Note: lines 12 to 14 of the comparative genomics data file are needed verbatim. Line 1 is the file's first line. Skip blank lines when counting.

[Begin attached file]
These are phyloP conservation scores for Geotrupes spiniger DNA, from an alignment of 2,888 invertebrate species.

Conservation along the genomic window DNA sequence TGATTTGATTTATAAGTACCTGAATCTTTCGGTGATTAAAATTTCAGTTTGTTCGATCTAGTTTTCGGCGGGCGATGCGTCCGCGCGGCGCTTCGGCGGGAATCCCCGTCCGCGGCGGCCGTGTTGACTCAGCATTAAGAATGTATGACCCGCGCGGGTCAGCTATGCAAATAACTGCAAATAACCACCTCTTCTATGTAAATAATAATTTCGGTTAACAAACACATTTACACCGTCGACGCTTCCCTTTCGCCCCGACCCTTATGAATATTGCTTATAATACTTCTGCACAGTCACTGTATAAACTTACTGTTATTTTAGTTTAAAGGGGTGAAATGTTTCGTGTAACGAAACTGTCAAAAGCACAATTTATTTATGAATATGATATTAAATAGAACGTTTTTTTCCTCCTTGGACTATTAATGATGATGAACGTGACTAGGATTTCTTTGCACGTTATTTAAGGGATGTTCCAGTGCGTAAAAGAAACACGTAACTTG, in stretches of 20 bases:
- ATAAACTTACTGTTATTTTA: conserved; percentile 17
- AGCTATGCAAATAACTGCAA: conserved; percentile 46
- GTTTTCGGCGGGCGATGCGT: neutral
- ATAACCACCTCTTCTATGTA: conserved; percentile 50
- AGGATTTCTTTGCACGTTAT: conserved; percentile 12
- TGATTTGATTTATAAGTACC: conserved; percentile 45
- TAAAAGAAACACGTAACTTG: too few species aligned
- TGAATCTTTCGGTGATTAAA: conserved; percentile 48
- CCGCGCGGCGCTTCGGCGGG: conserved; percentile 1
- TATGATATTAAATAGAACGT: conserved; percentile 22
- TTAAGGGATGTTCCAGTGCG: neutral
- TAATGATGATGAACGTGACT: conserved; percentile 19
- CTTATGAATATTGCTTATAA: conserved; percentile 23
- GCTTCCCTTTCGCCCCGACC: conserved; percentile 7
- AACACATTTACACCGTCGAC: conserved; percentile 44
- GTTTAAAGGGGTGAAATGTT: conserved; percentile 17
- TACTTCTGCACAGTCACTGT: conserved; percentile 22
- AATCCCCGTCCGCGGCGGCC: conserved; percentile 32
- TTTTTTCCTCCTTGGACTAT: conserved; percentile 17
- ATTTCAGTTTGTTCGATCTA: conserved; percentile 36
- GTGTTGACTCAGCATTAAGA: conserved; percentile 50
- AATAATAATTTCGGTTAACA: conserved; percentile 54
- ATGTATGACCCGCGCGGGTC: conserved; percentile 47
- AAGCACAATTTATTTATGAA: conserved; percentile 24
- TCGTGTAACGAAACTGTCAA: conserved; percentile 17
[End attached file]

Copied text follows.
- TATGATATTAAATAGAACGT: conserved; percentile 22
- TTAAGGGATGTTCCAGTGCG: neutral
- TAATGATGATGAACGTGACT: conserved; percentile 19